According to Women in Architecture South Africa (WiASA), only 21 per cent of architects in South Africa are women. The figure remains low around the globe.
But progress is slowly being made by prolific architects like Cape Town-based Ilze Wolff who was recently shortlisted for the Moira Gemmill Prize for Emerging Architecture at Architectural Review’s Women in Architecture Awards.
According to Architectural Review, The ‘Moira Gemmill prize recognises excellence in design and a bright future for women designers under the age of 45, with an emphasis on achievements and completed projects.
Ilze co-directs Wolff Architects with Heinrich Wolff, a practice with a dynamic team of architects responsible for a wide range of projects like public schools and hospitals to commercial projects like the Watershed at the V&A Waterfront.
Open House Architecture, a project space for research and documentation of the local built environment through guided Open House tours and exhibitions, forms part of Wolff Architects’ vision for creating a public culture for architecture.
As part of the series, Meet the Makers, which gave audiences a glimpse into the processes, spaces and personalities in Cape Town, she said that sharing was absolutely key to how she worked. “Architecture is about the embodied experience of situations and of space linked to an imagination,” she said.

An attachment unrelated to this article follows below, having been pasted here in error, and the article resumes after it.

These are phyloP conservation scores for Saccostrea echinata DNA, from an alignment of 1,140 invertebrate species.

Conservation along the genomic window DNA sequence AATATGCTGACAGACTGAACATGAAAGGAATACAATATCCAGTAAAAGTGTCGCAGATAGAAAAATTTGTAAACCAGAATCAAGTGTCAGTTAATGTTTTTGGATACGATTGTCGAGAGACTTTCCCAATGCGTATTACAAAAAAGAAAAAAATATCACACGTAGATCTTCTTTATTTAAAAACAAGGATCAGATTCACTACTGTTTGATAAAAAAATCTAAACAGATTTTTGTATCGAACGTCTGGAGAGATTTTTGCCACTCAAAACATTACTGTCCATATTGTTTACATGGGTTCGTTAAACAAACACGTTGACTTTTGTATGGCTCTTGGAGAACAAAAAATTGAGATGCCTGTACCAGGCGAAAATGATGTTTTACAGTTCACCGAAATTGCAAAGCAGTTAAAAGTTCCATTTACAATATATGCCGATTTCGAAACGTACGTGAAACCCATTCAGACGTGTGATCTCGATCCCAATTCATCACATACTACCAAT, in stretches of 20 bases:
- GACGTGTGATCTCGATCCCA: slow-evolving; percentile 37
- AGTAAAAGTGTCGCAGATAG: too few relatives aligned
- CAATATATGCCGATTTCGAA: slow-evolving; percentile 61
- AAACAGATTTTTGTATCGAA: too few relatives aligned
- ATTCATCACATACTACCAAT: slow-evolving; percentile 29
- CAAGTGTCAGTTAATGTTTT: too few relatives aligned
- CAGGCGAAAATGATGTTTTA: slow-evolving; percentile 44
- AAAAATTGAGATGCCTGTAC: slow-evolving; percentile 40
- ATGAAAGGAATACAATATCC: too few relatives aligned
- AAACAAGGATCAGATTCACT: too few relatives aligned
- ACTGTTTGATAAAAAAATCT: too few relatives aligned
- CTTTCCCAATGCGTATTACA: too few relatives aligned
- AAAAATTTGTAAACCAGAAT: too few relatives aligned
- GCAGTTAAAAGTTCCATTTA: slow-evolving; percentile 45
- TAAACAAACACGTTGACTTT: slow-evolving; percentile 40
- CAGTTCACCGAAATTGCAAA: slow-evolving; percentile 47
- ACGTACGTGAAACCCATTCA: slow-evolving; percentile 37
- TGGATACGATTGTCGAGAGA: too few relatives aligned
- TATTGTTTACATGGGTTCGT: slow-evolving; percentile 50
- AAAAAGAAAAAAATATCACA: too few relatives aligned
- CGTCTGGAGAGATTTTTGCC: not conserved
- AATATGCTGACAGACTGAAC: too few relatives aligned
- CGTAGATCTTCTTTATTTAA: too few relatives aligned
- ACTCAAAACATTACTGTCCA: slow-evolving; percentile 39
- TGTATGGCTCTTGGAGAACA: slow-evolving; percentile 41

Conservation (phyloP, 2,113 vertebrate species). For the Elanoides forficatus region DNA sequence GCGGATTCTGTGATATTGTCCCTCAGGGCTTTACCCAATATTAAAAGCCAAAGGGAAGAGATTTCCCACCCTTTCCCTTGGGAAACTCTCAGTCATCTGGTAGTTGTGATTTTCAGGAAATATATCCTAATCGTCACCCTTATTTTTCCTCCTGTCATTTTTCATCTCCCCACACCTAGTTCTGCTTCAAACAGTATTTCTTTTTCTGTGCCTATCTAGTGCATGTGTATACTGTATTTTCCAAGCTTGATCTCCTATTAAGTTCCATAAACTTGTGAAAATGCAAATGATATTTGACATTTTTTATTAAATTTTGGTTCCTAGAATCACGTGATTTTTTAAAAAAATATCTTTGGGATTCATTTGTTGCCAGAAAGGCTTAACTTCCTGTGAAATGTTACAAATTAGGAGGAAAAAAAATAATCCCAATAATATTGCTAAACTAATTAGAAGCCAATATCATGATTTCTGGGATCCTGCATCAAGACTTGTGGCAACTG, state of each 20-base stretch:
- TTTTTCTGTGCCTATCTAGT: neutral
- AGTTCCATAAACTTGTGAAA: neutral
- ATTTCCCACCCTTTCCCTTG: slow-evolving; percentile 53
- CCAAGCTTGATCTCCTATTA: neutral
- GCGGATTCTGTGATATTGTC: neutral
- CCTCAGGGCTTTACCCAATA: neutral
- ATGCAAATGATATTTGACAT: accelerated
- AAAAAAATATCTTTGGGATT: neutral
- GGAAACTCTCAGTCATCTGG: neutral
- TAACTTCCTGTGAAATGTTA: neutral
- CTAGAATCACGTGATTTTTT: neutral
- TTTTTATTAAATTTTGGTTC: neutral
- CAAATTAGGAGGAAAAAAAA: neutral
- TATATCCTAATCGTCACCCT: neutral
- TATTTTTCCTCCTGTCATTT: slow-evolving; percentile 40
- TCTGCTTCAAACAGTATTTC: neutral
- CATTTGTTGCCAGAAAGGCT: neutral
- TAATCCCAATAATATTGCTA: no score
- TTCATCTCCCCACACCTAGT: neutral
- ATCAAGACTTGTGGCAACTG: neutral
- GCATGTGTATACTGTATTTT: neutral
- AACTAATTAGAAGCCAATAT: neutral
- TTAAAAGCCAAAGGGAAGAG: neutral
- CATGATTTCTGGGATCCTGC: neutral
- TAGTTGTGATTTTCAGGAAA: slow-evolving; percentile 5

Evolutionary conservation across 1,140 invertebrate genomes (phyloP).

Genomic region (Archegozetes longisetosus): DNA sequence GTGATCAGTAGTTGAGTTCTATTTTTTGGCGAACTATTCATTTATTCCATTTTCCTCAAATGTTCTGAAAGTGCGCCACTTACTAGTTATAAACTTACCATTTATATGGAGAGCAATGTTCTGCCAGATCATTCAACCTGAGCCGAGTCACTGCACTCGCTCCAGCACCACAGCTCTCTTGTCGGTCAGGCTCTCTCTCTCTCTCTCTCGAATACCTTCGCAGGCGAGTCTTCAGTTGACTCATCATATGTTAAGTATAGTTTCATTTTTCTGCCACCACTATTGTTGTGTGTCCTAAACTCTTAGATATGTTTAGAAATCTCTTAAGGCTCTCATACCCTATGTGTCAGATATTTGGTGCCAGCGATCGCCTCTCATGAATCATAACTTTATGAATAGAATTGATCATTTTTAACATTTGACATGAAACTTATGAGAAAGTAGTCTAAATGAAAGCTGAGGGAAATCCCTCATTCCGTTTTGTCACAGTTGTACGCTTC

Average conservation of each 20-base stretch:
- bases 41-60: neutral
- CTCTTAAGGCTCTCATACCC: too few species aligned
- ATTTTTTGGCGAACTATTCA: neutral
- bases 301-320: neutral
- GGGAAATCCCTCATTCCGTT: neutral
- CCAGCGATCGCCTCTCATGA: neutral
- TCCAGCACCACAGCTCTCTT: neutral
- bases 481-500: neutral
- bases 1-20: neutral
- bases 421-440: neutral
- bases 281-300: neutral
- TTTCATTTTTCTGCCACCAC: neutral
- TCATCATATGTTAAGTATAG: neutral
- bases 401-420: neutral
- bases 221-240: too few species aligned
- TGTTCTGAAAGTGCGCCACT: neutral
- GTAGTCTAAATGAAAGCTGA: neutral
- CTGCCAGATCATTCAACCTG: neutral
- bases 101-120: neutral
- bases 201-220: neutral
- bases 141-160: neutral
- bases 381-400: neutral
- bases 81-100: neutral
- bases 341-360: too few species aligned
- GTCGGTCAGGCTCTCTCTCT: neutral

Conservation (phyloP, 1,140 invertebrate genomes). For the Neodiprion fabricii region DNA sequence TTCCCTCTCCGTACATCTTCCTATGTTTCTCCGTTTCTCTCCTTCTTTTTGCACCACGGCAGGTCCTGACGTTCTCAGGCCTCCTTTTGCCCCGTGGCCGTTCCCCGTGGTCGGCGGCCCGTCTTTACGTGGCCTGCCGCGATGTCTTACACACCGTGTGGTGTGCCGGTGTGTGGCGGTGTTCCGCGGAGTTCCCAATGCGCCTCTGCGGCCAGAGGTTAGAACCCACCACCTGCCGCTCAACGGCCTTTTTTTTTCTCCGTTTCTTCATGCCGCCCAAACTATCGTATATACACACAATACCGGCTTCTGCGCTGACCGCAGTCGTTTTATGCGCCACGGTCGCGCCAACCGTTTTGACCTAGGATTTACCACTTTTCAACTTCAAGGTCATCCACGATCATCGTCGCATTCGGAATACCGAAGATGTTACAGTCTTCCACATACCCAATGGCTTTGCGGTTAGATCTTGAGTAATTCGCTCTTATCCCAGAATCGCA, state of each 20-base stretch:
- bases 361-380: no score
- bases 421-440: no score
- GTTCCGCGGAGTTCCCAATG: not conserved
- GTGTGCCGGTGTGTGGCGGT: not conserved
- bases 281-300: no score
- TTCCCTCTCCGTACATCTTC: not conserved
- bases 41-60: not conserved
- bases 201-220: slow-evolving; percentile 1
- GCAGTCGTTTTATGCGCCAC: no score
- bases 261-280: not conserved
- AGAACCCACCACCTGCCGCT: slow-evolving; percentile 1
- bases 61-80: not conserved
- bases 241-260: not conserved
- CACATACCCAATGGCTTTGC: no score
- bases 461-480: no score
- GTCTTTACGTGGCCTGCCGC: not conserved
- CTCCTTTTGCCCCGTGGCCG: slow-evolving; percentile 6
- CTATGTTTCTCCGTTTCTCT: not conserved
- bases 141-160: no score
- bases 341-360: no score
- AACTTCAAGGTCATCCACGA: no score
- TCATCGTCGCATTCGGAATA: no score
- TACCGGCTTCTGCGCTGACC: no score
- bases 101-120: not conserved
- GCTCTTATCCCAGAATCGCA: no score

A key project in Ilze’s career so far is her research on the Rex Trueform factory in Salt River. The book ‘Unstitching Rex Trueform: the story of an African factory’ is published by L’erma Di Bretschneider and has received the International Prize for Scholarly Works in Modern and Contemporary Art and Architecture by this Roman publishing house.
The book tracks the life of a modernist clothing factory and how this modern architecture is entangled in our readings of race, gender and society. It also asks bold questions about the current rapid changes of industrial neighbourhoods in Cape Town and how to be sensitive to past injustices of forced removals, labour and gentrification in Cape Town.
"I think architecture is facing a few challenges – one is: how do we intervene wisely? How do we redevelop ethically in neighbourhoods that are growing, but are identified purely as commercial opportunities for private wealth? Of wanting to address urban renewal with the consciousness of also restoring collectivity and land restitution," she said in a Huffington Post interview.
Wolff is currently an architect fellow at the Centre for Humanities Research at the University of the Western Cape, where she is developing the potential for cross discipline spatial practice, while also designing an arts space for the Centre.
Profile image by Barry Christianson